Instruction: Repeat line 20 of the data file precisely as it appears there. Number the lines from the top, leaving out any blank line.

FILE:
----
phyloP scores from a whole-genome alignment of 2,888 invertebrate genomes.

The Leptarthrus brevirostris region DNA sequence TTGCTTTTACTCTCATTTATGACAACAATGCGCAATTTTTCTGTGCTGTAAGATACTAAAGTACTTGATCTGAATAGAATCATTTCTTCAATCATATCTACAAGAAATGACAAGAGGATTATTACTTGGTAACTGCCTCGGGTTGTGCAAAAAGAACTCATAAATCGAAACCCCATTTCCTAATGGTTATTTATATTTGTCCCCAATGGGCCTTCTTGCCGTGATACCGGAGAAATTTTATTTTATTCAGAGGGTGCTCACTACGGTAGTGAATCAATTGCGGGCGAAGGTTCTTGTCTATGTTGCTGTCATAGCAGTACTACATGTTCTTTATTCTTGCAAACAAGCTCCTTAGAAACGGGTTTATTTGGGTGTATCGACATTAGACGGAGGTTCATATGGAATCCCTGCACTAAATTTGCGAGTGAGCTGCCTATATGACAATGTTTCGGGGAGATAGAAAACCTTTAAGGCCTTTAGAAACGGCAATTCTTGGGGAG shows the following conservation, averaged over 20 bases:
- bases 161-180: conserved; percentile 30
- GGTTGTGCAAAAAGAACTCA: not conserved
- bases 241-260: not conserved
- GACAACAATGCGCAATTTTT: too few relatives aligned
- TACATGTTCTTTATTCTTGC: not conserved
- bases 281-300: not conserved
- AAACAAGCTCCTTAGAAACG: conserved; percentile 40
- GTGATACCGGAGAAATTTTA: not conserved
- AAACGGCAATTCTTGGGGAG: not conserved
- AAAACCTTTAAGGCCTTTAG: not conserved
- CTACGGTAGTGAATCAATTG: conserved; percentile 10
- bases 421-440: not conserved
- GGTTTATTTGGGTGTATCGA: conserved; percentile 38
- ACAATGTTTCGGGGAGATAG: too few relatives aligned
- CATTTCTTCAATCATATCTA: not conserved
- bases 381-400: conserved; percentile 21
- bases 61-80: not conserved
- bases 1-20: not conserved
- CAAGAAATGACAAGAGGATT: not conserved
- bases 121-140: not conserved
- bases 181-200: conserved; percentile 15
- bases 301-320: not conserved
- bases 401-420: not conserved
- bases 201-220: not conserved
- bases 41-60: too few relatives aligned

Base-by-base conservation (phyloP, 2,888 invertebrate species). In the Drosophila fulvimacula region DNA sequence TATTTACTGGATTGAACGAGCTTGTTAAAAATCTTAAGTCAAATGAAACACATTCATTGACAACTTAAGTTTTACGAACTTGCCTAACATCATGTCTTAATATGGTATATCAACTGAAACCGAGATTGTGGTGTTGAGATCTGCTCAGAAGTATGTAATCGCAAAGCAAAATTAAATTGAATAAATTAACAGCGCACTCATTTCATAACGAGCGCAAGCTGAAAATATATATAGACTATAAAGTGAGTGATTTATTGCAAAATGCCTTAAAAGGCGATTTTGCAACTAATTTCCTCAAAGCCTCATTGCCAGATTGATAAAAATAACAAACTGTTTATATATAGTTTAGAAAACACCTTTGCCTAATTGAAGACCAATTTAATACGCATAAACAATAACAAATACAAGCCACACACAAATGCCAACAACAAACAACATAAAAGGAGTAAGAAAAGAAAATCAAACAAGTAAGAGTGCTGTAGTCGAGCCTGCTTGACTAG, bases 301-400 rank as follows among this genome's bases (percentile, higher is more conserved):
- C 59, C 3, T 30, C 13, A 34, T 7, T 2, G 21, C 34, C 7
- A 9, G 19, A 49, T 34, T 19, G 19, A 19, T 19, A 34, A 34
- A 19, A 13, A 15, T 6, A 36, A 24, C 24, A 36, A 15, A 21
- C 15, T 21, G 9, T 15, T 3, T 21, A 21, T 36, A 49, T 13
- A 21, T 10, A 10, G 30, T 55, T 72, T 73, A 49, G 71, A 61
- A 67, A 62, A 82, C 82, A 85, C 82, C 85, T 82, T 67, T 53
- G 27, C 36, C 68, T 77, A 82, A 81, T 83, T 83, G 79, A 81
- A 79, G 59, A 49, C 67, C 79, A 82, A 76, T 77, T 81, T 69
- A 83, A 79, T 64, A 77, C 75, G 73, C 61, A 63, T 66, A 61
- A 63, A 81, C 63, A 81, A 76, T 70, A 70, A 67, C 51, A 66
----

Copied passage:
- bases 1-20: not conserved